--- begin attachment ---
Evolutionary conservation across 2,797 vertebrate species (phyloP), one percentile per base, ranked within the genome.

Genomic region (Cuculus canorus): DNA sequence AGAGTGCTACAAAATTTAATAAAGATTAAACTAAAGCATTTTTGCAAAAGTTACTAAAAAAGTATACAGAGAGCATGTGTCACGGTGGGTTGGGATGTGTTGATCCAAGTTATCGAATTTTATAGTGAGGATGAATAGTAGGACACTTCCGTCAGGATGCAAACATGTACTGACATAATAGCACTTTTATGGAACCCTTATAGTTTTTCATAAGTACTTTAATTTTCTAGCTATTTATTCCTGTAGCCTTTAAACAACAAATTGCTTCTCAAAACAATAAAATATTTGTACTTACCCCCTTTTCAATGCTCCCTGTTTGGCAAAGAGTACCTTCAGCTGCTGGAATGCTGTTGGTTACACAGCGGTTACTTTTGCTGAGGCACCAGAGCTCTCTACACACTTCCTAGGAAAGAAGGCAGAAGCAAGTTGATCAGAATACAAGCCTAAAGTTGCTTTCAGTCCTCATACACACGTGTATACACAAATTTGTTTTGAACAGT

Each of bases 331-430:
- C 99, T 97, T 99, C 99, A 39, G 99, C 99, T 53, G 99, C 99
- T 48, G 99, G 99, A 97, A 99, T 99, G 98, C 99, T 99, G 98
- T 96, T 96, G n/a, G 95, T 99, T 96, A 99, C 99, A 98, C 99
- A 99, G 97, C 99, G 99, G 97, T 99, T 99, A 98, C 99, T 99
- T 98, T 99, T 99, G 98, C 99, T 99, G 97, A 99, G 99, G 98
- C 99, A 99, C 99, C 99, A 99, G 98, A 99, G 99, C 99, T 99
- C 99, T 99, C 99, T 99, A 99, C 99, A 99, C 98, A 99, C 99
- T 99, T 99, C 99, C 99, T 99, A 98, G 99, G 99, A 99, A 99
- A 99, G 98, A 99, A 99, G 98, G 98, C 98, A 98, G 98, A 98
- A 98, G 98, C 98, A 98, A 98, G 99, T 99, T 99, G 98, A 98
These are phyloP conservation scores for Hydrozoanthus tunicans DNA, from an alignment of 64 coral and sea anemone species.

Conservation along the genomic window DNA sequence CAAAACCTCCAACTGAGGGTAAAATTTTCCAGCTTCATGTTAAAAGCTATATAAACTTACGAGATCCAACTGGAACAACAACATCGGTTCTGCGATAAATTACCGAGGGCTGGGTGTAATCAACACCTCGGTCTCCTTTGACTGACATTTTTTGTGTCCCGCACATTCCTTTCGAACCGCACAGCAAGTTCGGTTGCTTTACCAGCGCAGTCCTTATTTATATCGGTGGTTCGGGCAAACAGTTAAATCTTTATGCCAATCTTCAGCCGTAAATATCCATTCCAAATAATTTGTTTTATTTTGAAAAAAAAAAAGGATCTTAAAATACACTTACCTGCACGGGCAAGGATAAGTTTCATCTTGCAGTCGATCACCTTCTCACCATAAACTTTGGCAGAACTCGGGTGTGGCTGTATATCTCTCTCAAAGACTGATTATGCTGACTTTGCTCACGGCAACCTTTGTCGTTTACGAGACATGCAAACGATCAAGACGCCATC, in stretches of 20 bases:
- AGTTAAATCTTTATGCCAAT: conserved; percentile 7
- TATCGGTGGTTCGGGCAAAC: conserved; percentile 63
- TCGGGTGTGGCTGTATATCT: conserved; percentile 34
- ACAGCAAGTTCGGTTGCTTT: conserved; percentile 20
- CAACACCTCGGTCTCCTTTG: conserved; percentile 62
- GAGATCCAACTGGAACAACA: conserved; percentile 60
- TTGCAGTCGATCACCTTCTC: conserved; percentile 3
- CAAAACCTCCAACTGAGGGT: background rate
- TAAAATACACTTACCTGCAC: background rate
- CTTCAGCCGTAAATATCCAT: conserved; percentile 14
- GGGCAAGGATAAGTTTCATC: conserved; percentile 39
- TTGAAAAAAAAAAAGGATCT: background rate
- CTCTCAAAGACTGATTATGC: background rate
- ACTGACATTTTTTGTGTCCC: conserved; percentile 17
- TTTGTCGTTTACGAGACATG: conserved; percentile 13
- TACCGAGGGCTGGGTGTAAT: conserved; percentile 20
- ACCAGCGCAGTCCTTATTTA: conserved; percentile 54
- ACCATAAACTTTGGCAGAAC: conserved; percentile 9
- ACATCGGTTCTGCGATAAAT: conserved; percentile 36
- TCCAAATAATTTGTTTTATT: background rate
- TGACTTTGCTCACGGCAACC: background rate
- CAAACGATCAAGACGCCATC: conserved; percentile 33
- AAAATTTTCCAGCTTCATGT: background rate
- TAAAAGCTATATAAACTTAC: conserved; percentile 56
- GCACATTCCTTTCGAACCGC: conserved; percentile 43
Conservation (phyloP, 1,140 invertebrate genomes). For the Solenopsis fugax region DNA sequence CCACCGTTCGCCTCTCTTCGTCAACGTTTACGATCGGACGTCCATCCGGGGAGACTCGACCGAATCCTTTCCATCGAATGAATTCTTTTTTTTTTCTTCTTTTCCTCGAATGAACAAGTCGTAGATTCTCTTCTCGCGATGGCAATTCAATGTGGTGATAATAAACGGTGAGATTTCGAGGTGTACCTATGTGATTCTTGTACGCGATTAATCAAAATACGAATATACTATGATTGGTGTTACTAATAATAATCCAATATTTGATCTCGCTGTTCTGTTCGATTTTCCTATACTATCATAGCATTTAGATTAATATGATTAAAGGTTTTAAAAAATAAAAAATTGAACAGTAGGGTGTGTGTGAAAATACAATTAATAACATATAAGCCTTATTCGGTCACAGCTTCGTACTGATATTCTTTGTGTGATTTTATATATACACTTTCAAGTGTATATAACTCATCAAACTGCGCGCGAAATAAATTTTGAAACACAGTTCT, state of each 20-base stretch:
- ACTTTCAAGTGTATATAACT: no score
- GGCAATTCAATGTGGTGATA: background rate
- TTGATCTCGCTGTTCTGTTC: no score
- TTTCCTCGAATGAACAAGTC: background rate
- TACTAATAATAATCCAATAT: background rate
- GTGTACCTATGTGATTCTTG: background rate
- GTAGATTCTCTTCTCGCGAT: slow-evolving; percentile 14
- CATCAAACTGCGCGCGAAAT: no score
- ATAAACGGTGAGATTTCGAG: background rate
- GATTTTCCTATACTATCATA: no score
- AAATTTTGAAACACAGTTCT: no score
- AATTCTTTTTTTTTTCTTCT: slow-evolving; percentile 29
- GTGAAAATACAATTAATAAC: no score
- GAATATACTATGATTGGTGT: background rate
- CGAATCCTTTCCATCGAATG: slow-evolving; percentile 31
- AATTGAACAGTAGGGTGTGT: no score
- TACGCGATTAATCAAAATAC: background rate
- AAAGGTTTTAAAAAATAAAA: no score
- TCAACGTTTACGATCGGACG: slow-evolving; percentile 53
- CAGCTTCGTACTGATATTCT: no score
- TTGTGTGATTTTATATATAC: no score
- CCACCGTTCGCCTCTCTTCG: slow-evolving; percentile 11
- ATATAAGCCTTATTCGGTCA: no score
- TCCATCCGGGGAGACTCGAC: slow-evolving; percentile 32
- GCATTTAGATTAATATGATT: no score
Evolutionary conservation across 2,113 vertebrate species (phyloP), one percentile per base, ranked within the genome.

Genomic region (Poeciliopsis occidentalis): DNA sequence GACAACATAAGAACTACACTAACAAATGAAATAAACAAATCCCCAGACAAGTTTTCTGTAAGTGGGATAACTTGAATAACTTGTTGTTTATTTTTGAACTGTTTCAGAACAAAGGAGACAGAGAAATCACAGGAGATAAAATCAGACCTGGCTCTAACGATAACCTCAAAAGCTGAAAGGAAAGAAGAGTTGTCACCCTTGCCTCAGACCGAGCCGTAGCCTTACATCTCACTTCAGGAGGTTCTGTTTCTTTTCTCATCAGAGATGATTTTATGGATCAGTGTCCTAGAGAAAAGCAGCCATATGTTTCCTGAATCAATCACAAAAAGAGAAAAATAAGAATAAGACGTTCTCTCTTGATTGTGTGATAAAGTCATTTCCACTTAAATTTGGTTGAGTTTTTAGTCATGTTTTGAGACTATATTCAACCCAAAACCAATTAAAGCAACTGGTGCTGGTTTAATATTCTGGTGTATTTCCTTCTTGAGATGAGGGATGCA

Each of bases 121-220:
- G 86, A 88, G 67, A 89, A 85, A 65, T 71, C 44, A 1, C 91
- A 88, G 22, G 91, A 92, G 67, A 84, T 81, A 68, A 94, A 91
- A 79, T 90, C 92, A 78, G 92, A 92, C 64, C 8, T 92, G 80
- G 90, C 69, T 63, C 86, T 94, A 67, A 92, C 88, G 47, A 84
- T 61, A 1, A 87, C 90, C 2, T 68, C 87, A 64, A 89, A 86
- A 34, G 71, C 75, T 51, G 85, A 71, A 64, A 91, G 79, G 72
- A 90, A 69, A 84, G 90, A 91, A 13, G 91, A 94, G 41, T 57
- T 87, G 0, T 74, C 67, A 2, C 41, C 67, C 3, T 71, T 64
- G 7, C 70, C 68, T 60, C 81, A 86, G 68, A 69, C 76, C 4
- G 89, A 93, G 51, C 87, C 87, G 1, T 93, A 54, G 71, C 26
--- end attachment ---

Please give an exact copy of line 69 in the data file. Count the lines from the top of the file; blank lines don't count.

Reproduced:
Each of bases 121-220: